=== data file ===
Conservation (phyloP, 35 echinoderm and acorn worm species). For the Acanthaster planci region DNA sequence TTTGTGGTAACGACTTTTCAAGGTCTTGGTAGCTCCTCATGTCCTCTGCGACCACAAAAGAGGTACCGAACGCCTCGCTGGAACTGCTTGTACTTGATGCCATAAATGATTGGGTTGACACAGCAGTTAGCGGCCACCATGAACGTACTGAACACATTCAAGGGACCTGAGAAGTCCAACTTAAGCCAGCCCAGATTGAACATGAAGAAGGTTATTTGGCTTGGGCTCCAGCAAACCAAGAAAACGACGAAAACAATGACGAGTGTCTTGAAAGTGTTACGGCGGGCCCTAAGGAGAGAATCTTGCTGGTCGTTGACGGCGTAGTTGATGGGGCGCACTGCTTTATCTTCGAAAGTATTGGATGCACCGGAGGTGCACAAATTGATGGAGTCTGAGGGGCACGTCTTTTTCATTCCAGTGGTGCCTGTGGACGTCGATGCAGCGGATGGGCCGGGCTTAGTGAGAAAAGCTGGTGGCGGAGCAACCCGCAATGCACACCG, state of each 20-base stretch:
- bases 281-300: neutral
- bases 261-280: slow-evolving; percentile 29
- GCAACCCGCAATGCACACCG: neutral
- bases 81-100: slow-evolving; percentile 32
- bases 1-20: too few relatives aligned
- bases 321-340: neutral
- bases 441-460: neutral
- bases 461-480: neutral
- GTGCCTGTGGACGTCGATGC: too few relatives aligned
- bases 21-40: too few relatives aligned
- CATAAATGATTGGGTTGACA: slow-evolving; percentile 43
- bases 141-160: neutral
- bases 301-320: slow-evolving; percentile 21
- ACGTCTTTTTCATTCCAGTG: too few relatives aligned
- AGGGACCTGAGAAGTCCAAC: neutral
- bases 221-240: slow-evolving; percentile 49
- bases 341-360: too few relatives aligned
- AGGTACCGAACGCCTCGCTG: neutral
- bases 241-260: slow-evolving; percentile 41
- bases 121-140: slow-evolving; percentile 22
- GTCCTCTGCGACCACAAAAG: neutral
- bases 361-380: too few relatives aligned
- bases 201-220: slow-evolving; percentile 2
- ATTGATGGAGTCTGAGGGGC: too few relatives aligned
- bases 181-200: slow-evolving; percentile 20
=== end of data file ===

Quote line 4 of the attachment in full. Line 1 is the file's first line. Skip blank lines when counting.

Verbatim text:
- GCAACCCGCAATGCACACCG: neutral